In the open part of the Inches, at Messrs J. Goodwin & Company’s new foundry and far behind, water several inches in depth rendered the roads completely impassable – in fact, no passage could be obtained within several hundred yards from the usual water-mark.

At various parts timber of all description was floated far up on the beach, and at the height of the gale the occupants of a flooded house had to be removed on a lorry.

Great anxiety prevailed in the surrounding houses at the harbour, and in several instances the inmates had to leave their dwellings for safety.

In the old harbour a fleet of small boats, which usually ride at their moorings during the winter, were forced upon the beach, and not a few of them were sunk where they lay.

The storm continued during the entire afternoon accompanied by blinding showers of hail, sleet, and rain.
Nothing is ever really lost to us as long as we remember it.

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Re: Ardrossan - On This Day In History

Post by Penny Tray » Thu Jan 07, 2021 10:32 am

GLASGOW HERALD
7 JANUARY 1887

FRAUD

At Kilmarnock Sheriff Summary Court yesterday ROBERT STEEL, 19 years of age, having no fixed place of residence, was charged with several different acts of falsehood, fraud, and wilful imposition, committed in September, 1875, in Kilbirnie, Dalry, Ardrossan, and Largs; also with the theft of a topcoat and a silver watch, the property of persons in Dalry and Ardrossan, from whom he had got the loan of the articles and then put them in pawn.

He pled guilty, and was sentenced to 60 days’ imprisonment.
Nothing is ever really lost to us as long as we remember it.

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Re: Ardrossan - On This Day In History

Post by Penny Tray » Thu Jan 07, 2021 10:33 am

GLASGOW HERALD
7 JANUARY 1887

ARDROSSAN FREE CHURCH

Yesterday the Free Presbytery of Irvine met in Ardrossan Free Church for the purpose of inducting the Rev. Allan Cameron, late of St. Columba’s Church, Govan, to the pastorate of the church.
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Re: Ardrossan - On This Day In History

Post by Penny Tray » Thu Jan 07, 2021 10:33 am

GLASGOW HERALD
7 JANUARY 1888

ARDROSSAN HARBOUR COMPANY

The second ordinary half-yearly meeting of the shareholders of the Ardrossan Harbour Company was held yesterday in the chambers of Messrs Kaydens, Strang & Girvan, 186 West George Street, Glasgow.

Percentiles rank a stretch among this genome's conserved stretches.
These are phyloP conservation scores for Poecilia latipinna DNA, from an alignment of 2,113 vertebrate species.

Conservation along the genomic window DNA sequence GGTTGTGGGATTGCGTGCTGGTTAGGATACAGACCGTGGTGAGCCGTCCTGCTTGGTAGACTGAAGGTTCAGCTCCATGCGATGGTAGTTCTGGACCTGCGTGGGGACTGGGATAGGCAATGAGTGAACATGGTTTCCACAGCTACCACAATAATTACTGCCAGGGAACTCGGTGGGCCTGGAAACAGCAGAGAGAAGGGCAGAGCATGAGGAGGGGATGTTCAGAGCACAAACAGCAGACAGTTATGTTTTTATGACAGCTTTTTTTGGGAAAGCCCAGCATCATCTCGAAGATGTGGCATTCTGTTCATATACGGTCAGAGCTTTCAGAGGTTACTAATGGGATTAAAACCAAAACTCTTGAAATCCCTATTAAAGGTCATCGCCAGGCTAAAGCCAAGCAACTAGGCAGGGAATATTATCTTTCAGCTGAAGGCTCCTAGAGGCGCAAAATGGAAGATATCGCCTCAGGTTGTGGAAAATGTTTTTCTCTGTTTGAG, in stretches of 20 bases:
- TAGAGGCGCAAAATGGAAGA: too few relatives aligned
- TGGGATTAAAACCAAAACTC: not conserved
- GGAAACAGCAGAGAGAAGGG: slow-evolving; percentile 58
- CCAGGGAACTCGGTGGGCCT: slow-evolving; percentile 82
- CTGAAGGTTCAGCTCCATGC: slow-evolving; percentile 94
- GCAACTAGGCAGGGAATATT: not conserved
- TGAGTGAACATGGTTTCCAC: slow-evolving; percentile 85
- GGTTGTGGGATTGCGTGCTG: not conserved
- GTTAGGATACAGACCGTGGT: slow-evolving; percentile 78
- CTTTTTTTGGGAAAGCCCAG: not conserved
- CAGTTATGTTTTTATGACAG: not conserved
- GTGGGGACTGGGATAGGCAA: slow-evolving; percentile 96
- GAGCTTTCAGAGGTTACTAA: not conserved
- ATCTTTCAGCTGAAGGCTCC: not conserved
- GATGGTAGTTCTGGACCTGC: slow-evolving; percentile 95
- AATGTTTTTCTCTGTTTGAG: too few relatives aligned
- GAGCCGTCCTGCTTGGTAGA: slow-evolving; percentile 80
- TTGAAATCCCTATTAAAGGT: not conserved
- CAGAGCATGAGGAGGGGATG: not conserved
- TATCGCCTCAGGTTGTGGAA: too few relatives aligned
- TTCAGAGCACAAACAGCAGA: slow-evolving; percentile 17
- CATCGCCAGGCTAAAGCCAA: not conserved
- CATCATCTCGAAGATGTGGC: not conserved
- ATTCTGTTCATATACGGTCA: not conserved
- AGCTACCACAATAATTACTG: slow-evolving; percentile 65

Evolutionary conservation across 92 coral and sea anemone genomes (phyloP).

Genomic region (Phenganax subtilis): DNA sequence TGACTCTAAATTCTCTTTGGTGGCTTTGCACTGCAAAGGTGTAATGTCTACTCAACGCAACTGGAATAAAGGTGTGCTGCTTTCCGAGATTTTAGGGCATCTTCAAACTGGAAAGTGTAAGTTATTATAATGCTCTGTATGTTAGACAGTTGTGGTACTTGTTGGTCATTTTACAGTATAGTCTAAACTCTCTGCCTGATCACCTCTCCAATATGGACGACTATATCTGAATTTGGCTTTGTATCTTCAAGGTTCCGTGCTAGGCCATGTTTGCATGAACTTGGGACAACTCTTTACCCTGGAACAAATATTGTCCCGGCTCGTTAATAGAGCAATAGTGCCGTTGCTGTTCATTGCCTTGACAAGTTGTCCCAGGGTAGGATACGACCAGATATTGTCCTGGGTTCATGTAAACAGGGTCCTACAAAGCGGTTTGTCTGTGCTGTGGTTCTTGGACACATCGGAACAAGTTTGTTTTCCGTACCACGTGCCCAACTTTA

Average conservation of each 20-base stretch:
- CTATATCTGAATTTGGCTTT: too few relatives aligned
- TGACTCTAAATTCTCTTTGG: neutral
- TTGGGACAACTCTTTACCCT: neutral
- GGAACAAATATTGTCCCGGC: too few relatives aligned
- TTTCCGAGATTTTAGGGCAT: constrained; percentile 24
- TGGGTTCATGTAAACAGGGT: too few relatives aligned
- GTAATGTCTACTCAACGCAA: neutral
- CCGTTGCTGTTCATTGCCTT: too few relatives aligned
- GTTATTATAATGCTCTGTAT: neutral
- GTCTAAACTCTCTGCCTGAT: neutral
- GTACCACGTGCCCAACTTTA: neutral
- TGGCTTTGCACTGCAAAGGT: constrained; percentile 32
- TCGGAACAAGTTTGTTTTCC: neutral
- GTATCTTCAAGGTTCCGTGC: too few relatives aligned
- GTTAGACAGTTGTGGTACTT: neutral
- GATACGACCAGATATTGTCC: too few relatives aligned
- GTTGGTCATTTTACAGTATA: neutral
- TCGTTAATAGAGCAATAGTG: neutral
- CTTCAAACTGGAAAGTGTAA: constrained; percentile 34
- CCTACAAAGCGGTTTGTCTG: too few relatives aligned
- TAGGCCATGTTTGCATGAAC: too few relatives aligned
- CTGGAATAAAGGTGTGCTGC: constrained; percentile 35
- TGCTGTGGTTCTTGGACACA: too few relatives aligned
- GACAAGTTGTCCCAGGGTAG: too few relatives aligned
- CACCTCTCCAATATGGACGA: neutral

In the absence of the Hon, G. R. Vernon, M.P., chairman of the company, Mr John Cuninghame, deputy chairman, occupied the chair.

There was a fair attendance of shareholders.
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Re: Ardrossan - On This Day In History

Post by Penny Tray » Thu Jan 07, 2021 10:36 am

GLASGOW HERALD
7 JANUARY 1889

FOOTBALL
ARDROSSAN ENSIGN v. PORT GLASGOW VICTORIA

Played on the ground of the former – Seafield Park

The match, which was well contested, terminated in favour of the Ensign by 4 goals to 1. The match lasted only one hour.
Nothing is ever really lost to us as long as we remember it.

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Re: Ardrossan - On This Day In History

Post by Penny Tray » Thu Jan 07, 2021 10:37 am

CASUALTIES OF WAR
7 JANUARY 1915

Died on service, Private JOHN McLELLAND, (42), 3RD Battalion Royal Scots Fusiliers – Theatre of war, Home (died in Cottage Hospital, Johnstone) - Born Ardrossan; Enlisted Ayr; Resident of Johnstone.

Died on service, Corporal DONALD MacAULAY, 1ST Battalion Royal Scots Fusiliers – Theatre of war, France and Flanders – Born Partick; Enlisted Ardrossan; Resident of Ayr.
Nothing is ever really lost to us as long as we remember it.

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Re: Ardrossan - On This Day In History

Post by Penny Tray » Fri Jan 08, 2021 9:40 am

GLASGOW HERALD
8 JANUARY 1881

ARDROSSAN PAROCHIAL BOARD

This Board met on Thursday evening in the Saltcoats Town Hall – Mr Fullerton presiding.

A number of pauper cases having been disposed of, the inspector was instructed to make inquiry as to the cost of medical visitation of paupers on the island of Arran.

The collector reported that £2750 of the present year’s assessment had been paid. There are still parties in arrear, and the collector was instructed to adopt the usual summary process for recovery of arrears.

£1000 of the school rate was ordered to be paid to the treasurer of the School Board.
Nothing is ever really lost to us as long as we remember it.